But you know what's even more important than the name tag? YOU. Once people have gotten past the initial introductions and the furtive boob-glancing, once they know WHO you are, they need to know WHAT you are. So smile. Be brilliant. Be funny. Don't hog the conversation. Have something interesting to say. Give out your contact information (where appropriate! remember the creepy old guys on myspace!). Do the circuit. Don't stand in the corner with the potted fig. Be friendly. Be helpful. Be the life of the party and - most important - HAVE FUN DOING IT.

Then, if your name tag accidentally falls off, there are people who will remember you and return it to you. And you will thank them because - somewhere along the line - you actually became fond the gummy little nuisance.

Thursday, March 12, 2009

Author Promo 101?

If I’m being totally honest, promoting myself as an author has been one of the scariest parts of the publishing process for me. I’m much, much more comfortable sitting in front of the computer in my sweat pants with my cup of coffee, engrossed in creating my little fictional world, than I am, back here in the real one, where I know in order for people to read what I write, I actually have to promote myself.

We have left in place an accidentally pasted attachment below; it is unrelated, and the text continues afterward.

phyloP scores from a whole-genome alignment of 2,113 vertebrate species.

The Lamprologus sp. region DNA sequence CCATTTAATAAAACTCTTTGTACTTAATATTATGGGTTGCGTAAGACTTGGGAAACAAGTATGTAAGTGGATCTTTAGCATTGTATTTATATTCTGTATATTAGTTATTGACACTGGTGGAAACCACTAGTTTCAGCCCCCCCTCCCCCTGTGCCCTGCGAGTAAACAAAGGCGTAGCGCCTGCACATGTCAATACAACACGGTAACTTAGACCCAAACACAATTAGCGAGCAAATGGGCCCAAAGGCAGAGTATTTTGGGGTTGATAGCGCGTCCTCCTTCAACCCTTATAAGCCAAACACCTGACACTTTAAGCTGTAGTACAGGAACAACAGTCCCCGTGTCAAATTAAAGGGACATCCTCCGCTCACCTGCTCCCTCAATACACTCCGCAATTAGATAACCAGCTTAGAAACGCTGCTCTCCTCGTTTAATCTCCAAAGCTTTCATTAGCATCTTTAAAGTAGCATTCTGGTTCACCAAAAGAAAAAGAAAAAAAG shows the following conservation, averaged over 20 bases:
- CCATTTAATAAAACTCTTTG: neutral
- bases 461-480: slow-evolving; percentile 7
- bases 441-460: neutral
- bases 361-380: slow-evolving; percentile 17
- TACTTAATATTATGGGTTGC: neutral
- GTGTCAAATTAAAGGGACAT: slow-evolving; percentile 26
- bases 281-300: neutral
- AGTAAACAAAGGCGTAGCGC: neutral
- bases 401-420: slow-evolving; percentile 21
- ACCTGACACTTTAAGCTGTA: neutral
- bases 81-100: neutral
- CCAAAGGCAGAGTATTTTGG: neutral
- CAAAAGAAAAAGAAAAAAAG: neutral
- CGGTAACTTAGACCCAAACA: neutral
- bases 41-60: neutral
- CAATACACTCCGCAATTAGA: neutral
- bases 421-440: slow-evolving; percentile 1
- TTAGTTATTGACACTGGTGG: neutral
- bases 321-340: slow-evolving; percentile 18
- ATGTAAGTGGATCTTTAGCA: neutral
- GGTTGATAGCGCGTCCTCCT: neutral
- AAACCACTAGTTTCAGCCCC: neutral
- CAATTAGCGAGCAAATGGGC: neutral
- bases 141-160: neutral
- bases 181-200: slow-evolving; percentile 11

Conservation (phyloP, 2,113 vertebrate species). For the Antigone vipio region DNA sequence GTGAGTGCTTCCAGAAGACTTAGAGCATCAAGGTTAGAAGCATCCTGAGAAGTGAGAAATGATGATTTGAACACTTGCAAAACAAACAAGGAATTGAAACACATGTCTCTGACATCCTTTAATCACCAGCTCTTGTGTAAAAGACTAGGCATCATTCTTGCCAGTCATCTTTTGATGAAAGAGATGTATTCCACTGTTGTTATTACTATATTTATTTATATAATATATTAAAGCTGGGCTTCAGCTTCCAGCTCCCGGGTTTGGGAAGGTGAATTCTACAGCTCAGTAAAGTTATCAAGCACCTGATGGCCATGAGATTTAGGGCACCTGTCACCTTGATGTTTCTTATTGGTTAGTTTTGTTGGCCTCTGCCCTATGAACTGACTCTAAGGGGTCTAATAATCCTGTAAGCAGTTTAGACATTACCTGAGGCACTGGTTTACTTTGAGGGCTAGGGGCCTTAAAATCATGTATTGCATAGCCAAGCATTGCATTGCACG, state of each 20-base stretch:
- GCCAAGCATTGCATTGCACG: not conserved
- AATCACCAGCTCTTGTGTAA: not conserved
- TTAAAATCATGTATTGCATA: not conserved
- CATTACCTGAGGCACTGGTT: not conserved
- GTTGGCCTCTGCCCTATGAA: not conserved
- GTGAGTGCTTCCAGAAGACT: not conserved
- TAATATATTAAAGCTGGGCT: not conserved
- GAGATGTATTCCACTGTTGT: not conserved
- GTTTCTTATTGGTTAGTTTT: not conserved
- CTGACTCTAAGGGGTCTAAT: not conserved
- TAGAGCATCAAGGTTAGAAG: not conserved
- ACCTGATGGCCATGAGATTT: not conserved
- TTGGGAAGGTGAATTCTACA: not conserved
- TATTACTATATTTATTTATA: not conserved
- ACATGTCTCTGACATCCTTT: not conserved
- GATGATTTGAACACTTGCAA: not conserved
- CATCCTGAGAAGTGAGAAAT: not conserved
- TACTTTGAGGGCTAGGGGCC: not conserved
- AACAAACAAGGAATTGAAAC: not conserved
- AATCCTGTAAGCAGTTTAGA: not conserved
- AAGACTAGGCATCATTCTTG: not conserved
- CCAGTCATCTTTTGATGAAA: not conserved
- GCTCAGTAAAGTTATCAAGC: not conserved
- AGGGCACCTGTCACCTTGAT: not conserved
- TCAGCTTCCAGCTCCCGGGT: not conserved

Flash back to a year ago, just after I’d sold my book. I knew I’d have to promote myself, but I had no idea what to do or where to start – a terrifying thought in itself. Ok, making an author website seemed obvious, so I decided to start there. I did a little research online, checked out a lot of different authors' websites to see what I wanted, and in the process, came across some interesting articles on promotion. One thing I read said it was important to get your website set up right away, so that your publisher could include the site on your book jacket (Jacket copy is written and finalized months and months before the book actually comes out.). This realization (and the subsequent rush to get my website in order) was the beginning of Author Promo 101 for me – my oddly uneven and sometimes confusing self-taught course.